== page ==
To help quell fears a little, I responded to the most recent concern on the forum with this:

If you are concerned that my application might harvest data about you, your computer, or your installation of Y!PP, you can certainly configure your firewall software to block the Trade Profiteer from accessing the Internet. Unlike with the Pirate Commodity Trader with Bleach, you will not be interfering with the Trade Profiteer by doing that. If you configure your firewall to block the Trade Profiteer, the only functionality you will be blocking is its ability to check my web site for a new version, which is the only reason it will ever connect to the Internet.

Further, I added this, which may give a little more assurance:

I have also been playing Puzzle Pirates since late 2005, I’ve built up considerable wealth in the game, and I’m not about to risk all of that.

Creating an application that can be used to harvest account information is an offense that will get you banned from Puzzle Pirates and likely reported to applicable government agencies. It’s not something I’m going to risk.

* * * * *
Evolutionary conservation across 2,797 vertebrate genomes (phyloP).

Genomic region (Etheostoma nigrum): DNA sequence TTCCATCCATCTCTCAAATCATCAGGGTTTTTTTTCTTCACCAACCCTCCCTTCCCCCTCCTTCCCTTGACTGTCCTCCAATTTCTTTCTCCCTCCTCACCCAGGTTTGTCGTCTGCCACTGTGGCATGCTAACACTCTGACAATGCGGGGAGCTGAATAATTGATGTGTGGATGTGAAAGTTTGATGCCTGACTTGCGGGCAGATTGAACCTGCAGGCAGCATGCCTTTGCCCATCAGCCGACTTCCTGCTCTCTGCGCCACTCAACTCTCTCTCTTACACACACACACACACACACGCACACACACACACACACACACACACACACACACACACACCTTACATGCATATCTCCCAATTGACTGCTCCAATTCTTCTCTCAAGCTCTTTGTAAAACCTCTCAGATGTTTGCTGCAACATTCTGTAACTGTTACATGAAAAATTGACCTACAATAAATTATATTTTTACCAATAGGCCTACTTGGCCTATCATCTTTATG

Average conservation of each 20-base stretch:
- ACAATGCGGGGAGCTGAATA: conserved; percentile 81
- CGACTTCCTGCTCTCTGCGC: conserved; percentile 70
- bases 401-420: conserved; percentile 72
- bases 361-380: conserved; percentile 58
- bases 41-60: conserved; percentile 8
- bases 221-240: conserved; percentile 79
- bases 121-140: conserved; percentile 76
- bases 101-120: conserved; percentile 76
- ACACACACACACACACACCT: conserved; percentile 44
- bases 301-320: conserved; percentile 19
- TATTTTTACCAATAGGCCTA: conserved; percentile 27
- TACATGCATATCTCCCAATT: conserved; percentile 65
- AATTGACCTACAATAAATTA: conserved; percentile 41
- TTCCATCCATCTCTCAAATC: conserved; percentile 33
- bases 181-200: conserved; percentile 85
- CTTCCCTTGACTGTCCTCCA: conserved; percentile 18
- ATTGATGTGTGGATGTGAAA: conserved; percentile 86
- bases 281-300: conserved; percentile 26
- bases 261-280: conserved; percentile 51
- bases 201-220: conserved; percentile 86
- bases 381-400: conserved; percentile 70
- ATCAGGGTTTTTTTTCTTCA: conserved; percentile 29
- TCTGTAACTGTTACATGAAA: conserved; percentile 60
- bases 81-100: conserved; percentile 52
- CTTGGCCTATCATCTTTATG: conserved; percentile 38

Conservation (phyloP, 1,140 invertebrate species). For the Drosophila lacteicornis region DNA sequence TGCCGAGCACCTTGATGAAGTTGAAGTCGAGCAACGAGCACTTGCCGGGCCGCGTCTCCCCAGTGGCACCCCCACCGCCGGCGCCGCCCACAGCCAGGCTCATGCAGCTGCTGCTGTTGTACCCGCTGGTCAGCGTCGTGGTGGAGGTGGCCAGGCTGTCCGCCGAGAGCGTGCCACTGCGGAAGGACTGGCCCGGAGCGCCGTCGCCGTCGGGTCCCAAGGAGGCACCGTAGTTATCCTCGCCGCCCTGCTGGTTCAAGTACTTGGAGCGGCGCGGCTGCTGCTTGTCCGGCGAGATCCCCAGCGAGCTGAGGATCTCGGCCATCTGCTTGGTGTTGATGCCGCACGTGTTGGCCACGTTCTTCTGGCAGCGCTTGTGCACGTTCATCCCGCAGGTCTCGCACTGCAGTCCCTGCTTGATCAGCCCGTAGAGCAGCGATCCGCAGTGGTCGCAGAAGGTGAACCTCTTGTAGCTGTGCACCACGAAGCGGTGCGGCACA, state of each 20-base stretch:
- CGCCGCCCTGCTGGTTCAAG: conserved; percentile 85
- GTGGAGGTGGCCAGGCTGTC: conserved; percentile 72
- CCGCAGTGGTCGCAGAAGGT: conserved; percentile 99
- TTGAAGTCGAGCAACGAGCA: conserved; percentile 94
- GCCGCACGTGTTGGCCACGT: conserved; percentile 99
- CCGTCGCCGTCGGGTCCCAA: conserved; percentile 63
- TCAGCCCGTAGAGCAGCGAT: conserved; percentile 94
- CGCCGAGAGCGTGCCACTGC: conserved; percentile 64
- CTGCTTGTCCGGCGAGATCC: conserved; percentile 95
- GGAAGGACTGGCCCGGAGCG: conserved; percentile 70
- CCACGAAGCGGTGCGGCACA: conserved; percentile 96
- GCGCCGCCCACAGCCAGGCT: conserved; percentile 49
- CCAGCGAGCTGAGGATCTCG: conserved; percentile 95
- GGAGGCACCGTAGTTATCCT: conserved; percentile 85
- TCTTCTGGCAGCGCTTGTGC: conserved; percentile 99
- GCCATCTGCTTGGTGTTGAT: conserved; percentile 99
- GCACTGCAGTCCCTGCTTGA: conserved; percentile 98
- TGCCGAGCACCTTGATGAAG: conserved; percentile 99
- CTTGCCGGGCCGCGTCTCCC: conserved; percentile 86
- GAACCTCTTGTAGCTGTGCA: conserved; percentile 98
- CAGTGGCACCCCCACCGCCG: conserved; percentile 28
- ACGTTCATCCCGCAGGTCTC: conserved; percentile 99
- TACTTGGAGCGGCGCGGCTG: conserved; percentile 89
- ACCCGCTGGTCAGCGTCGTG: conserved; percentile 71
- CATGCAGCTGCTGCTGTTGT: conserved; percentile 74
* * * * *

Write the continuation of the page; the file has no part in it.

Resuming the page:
Published by Kenneth on 26 Jul 2009

Is a landline necessary?

News Article: “How to Cut the Beastly Cost of Digital Services

Right now I live in the Kansas City metro area. My internet services is currently through Time Warner Cable, and I love the service we receive. It’s much better than the DSL service I had previously through Qwest while living in the Des Moines metro area.

While with Qwest, I was paying about $43/month for a 7Mb down/896K up DSL service bundled with DirecTV with DVR and a home phone line. The total package came to about $130/month, plus I had a family cell phone plan covering my phone and my fiancée’s phone.

Since moving to Kansas City, we have Internet through Time Warner, we don’t have any advanced television service (cable or satellite), and we don’t have a landline. We only have our cell phones (through AT&T wireless). One thing that worried me with only having our cell phones was 911 service – as anyone should be.

But after securing an apartment in Kansas City and starting some essential services, like power, I held off on starting landline service because a basic landline couldn’t be ordered online through AT&T’s web site. I would have to stop into an AT&T store or call in to start service. So I held off. We were still in the middle of a move, I had my cell phone, so I wasn’t worried.

I’ve had to call 911 from my cell phone before. On December 2, 2005, I was involved in a minor traffic accident in downtown Des Moines, and I was the one who summoned police. No injuries in that accident – well just injuries to wallets…